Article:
Second song in Sardinia

WT Writer
Feb 8, 2018
She last set foot on Sardinia 35 years ago. Now Dana Facaros returns to see if the Italian island’s mysterious landscapes, quirky traditions and exquisitely strange food have stayed fresh

Lunching at Agriturismo Sa Marighedda, a farm restaurant outside Castiadas, in southeast Sardinia, my husband Michael and I couldn’t have been further from the bling of the island’s celebrated, supermodel-draped Costa Smeralda. We’d jumped at the chance to spend a week here, in a house offered by a pair of Sardinian teachers, Giuliana and Mario, and right now we couldn’t have been happier.

The food was no hotel-bland international fare. On Sa Marighedda’s fixed-price menu we had already chewed our way through cured meats, tangy pecorino cheese, olives, grilled aubergines and ‘rustic’ focacce, all brimming with that sunny taste of the Med you can’t replicate back home. Two types of Sardinia’s distinctive pasta in a rich tomato sauce followed: culurgiones, fat oval pillows filled with pecorino, and ridged, trilobite-shaped malloreddus. To wash it down: the local Cannonau red, full of those lovely antioxidants that help the locals live to be 100.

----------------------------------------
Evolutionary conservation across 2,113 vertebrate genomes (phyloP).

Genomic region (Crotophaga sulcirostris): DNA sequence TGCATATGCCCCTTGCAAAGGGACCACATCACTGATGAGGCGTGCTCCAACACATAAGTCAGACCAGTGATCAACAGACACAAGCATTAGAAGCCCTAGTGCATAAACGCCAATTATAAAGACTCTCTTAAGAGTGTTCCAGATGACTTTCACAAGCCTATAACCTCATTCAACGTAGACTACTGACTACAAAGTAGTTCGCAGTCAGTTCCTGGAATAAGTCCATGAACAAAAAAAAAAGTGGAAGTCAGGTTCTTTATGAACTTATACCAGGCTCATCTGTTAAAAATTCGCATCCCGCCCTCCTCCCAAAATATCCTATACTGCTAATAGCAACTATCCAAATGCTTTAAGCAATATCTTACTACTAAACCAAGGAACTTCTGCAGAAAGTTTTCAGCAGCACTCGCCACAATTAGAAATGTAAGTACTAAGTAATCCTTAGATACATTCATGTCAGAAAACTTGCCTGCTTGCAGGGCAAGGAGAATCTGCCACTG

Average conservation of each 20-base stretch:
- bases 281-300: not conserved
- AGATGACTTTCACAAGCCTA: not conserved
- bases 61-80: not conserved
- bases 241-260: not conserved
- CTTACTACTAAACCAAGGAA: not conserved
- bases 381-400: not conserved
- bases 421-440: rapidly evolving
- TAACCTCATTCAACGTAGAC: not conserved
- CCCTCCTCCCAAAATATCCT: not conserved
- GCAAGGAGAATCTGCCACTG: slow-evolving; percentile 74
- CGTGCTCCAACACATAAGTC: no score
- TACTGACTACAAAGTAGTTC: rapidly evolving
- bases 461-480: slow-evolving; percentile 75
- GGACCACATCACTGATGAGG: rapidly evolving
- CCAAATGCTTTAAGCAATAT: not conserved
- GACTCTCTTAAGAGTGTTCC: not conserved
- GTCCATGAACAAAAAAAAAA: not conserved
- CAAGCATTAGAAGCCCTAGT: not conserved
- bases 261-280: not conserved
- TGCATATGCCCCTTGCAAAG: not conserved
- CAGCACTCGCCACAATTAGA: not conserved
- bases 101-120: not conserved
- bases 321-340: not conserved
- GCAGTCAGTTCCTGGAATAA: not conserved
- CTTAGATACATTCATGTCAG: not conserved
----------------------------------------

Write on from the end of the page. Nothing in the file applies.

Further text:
Yes, this was Sardinia, the Sardinia we first visited 35 years ago while researching our first travel guides on the western Med: the fantastically old, mysterious island that existed long before Michelin-starred chefs descended and swanky resorts set about colonising the beaches. Somehow we also managed dessert: pardulas (tiny cheese tarts under flurries of powdered sugar) and seadas (warm, fried cheese ravioli oozing arbutus honey). But it was the scent of the mirto, Sardinia’s famous myrtle digestivo, which really evoked memories. ‘Do you remember when we had all this before?’ I asked Michael.

‘At the shepherds’ feast,’ he said right away, even though it had happened 35
years ago.